The guinea pigs that weren’t

You may have heard: Michael Bloomberg, the mayor of New York City, is worried about the health of his citizens. More specifically, he’s worried about obesity. So, a couple of months ago, in a rather drastic measure, he decided to introduce the NYC soda ban: to limit the sale of certain sugary soda drinks larger than 16 ounces (approx 0.5 l) in certain businesses overseen by the Department of Health and Mental Hygiene. However, back in March, one day before it was supposed to take effect, the ban was ruled unconstitutional by a State Supreme Court. Yesterday, the state’s Appeals Court decided that this previous ruling should be upheld.


Not that I am personally particularly worried about the caloric consumption or the health of NY citizens. No. I was, however, looking forward to one of the largest health experiments ever, with all those people roped in as unwilling experimental guinea pigs.

Guinea what? Why? How?

Guinea what? Why? How?

For one, it would have been a great behavioural experiment: would people have maintained the same volume of soda consumption, drinking a larger quantity of smaller volumes?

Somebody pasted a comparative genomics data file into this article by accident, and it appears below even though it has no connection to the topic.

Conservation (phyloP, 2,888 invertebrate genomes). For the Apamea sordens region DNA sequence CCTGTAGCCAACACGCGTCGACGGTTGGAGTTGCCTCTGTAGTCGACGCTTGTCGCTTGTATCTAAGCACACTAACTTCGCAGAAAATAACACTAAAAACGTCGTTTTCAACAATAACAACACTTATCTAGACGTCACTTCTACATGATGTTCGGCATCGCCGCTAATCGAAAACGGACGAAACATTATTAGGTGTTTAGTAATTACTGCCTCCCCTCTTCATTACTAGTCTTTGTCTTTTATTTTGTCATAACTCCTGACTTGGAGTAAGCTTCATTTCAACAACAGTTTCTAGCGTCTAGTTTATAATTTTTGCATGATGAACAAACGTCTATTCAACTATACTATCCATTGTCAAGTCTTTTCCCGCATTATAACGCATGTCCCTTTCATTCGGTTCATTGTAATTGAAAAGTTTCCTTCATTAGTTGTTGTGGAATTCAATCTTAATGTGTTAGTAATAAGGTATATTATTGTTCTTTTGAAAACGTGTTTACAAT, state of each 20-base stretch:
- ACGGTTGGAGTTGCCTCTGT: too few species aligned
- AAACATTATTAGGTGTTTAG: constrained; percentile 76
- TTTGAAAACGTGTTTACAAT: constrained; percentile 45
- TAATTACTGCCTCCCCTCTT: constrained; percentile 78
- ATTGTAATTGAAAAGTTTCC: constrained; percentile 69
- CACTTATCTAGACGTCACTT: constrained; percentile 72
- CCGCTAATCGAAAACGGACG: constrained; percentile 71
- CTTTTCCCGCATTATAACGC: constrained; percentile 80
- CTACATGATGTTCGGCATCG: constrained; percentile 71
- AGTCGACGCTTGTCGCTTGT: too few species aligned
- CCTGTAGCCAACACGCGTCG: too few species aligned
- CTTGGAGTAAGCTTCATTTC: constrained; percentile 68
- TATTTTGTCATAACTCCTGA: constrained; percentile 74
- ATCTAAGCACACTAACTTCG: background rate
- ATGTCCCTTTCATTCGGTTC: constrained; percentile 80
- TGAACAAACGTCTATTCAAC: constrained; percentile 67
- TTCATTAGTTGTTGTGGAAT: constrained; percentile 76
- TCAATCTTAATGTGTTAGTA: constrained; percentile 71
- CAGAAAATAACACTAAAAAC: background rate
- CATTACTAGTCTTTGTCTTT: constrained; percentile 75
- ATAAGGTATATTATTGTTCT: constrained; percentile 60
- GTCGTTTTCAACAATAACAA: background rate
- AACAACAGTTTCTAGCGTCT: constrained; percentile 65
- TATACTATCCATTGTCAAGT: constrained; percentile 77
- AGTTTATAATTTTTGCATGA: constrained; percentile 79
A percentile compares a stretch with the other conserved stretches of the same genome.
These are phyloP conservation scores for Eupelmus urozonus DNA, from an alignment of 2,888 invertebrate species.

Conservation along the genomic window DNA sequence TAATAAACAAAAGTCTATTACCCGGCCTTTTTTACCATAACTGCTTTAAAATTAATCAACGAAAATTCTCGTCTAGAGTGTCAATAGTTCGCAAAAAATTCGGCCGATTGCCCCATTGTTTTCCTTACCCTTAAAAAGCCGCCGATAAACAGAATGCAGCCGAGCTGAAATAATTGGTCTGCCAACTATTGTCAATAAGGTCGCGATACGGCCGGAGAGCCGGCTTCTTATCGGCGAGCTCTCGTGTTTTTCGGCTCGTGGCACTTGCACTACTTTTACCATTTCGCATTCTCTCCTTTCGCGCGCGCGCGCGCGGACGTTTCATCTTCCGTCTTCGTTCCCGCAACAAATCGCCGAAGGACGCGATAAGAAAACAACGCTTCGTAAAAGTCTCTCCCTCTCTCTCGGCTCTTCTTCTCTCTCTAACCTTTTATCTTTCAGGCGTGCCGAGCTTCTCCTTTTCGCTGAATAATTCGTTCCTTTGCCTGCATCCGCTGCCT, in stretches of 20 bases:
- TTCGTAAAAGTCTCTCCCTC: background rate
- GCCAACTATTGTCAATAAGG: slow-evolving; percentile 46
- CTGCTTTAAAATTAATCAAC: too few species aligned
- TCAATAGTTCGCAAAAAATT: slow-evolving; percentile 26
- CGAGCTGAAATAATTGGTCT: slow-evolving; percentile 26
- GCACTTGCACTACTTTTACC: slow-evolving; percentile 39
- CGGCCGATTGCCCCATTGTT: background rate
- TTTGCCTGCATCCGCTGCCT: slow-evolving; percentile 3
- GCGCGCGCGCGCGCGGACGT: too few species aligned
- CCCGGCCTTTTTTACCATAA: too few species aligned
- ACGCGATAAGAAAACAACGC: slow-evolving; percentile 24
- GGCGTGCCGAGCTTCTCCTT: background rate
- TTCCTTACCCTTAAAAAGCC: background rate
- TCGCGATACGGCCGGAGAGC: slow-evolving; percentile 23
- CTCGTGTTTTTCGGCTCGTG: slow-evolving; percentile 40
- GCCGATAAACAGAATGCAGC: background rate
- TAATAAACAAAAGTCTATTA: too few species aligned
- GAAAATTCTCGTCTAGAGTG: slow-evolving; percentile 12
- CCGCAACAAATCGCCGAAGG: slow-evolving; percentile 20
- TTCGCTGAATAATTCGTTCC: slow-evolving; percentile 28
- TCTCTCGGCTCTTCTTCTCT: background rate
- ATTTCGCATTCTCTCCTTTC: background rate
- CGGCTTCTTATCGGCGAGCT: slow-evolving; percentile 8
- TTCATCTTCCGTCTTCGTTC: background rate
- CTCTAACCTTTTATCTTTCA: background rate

But more importantly – assuming that people would have reduced their soda consumption – would it really have made a difference? I mean, soda often comes up as a “culprit” in association studies between obesity and environmental factors, but these are mainly associations. And generally, the population with the highest soda consumption is also the one with highest consumption of unhealthy, high-calory food, partaking in less physical activities etc. So, there has been much to-and-fro about true causation and a possible fix. Therefore, I would have been extremely curious about the outcome of such a large-scale, long-term experiment, where this single variable is modified. I mean, clearly, it wouldn’t have been a perfect experiment (where’s the control group?), but from a scientific point of view, it could have been an interesting one…